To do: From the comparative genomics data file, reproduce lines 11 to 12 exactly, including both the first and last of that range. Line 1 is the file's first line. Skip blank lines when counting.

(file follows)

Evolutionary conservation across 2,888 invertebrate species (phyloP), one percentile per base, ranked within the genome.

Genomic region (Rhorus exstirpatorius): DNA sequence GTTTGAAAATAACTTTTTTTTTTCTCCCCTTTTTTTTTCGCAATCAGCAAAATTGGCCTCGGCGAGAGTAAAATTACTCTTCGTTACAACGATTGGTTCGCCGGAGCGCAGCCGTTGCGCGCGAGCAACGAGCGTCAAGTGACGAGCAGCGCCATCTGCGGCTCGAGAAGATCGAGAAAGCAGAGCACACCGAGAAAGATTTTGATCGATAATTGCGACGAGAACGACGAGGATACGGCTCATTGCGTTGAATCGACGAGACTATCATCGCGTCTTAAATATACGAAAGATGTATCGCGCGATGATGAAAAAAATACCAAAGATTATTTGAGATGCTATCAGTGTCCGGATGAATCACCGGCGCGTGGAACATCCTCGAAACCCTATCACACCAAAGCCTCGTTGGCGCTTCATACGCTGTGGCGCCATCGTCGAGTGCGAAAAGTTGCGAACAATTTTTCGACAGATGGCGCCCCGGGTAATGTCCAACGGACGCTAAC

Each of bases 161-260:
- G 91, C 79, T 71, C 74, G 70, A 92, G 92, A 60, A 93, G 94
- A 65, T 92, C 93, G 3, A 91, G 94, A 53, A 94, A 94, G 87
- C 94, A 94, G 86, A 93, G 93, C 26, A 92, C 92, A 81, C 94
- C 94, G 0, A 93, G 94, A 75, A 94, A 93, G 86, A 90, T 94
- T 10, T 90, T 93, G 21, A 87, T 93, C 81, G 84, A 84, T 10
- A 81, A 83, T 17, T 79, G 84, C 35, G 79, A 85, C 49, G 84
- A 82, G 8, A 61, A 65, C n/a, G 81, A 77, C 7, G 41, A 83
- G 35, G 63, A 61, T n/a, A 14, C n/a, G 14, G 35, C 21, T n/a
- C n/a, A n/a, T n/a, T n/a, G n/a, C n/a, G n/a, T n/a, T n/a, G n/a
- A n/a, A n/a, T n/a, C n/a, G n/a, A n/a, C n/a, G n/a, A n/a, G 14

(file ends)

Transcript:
- G 35, G 63, A 61, T n/a, A 14, C n/a, G 14, G 35, C 21, T n/a
- C n/a, A n/a, T n/a, T n/a, G n/a, C n/a, G n/a, T n/a, T n/a, G n/a